What is a king cake anyway?
It’s King Cake season, so naturally Broad Street is serving up their version of the bejeweled brioche classic. But don’t let the innocent, plastic baby fool you. All may not be so sweet with the history of this bejeweled pastry.
It’s true, the King Cake we serve in the states is a descendant of the French gateau des rois from France, served there to celebrate the feast of the Epiphany. The cake, itself, is designed to represent the crown of the three kings, who came upon the baby Jesus of the Bible. But as it turns out France borrowed this tradition from the Saturnalia festival of the Roman Empire, where a bean represented a fruitful harvest and a healthy year ahead. And if you know a bit about this pagan festival, the connection to our modern day Mardi Gras becomes a little more clear. Let’s just call it a necessary bit of excess and evil before the solemn days of Lent.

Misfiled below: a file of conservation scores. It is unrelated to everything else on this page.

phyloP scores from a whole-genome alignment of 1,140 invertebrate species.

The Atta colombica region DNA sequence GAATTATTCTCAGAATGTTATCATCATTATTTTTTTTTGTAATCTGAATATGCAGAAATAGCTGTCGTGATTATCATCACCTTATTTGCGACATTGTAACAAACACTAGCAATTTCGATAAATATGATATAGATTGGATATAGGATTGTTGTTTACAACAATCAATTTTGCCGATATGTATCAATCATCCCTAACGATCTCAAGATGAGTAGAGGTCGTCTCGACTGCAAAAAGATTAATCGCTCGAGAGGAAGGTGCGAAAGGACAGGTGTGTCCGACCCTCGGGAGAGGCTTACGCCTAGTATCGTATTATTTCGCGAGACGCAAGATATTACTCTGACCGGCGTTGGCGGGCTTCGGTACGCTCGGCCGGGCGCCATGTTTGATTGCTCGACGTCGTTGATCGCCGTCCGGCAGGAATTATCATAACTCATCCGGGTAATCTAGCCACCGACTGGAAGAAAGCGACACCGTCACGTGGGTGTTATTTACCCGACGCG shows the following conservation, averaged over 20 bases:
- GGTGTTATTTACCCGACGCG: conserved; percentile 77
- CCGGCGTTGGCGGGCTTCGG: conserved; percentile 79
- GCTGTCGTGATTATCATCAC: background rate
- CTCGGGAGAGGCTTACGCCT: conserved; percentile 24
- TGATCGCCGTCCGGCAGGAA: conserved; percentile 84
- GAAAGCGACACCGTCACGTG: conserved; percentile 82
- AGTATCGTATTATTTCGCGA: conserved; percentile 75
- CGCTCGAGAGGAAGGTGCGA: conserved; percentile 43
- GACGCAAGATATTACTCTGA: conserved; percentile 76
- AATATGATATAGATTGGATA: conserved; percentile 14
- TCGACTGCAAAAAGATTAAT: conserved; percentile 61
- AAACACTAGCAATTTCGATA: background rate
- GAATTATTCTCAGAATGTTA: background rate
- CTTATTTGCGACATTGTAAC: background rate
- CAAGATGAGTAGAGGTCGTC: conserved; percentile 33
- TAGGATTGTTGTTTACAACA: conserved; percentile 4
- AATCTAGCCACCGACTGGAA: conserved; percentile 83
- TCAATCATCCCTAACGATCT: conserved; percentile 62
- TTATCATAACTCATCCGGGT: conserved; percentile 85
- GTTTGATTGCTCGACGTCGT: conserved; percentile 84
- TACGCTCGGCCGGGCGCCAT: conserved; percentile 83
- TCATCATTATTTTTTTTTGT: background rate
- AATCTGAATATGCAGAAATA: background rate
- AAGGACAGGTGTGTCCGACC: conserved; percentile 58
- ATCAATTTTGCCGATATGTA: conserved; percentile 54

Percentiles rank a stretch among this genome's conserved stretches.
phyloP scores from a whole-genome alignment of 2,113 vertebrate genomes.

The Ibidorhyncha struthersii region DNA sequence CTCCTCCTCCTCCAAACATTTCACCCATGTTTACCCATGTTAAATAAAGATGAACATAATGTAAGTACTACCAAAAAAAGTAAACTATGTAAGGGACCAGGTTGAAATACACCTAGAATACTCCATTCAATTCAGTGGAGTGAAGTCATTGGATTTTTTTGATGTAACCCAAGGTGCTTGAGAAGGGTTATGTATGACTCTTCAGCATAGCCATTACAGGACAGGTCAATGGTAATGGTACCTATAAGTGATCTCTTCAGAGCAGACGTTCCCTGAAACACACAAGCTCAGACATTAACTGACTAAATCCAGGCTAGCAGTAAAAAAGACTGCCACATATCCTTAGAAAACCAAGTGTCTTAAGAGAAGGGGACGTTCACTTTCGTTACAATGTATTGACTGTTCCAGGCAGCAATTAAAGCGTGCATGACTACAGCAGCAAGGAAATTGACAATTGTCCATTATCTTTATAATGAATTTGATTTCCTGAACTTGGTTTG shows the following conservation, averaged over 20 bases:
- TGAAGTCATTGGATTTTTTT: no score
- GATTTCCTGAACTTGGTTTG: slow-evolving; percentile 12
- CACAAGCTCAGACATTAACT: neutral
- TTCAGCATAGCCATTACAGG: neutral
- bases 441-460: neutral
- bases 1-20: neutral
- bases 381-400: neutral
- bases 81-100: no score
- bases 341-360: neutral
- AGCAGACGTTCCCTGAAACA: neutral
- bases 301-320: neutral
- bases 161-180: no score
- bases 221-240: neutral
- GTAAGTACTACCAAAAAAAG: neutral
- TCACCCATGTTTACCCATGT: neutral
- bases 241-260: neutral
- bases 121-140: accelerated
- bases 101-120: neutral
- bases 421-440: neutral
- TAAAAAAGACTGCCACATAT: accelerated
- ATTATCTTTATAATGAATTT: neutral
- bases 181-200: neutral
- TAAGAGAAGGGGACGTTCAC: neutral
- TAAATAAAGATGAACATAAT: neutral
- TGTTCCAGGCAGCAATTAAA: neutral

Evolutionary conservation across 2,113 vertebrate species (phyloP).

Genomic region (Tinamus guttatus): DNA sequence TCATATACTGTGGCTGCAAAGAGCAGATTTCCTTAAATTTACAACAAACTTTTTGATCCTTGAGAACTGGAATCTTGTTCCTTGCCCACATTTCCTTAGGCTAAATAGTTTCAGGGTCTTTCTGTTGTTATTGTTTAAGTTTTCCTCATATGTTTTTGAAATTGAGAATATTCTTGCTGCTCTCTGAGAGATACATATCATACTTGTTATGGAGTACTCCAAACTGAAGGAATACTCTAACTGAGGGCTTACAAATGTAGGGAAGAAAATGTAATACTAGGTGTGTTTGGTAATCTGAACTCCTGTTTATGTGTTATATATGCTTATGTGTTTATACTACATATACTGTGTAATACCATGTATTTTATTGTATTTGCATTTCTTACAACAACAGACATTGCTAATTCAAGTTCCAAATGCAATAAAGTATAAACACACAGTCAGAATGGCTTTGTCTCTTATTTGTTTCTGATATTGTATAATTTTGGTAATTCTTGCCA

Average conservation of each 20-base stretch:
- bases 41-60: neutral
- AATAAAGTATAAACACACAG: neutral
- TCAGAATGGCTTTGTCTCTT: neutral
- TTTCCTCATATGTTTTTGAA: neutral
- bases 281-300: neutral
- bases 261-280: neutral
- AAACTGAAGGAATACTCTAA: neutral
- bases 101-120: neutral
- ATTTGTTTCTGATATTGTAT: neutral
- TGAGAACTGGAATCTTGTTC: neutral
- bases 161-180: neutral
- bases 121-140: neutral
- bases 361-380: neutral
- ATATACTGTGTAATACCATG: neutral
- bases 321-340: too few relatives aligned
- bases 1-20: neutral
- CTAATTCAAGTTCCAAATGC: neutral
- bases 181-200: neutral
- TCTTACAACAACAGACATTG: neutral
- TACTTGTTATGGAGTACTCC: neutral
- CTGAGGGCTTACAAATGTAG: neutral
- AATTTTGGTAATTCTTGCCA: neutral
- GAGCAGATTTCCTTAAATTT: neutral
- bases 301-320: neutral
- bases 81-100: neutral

According to a podcast of Stuff You Missed In History Class, “Saturnalia was a Roman festival honoring Saturn, the god of sowing. It was “the best of days,” according to Catullus — everyone’s favorite holiday. And there ain’t no party like a Saturnalia party, because a Saturnalia party don’t stop. It lasted for seven days. There is mention by Lucian of the feasting of slaves and the clapping of frenzied hands, along with some nude singing. During the weeklong celebration, business, schools and courts were closed. Slaves wore their master’s clothing, party guests chose a Lord of Misrule and everyone put aside their formal togas for lighter garments.
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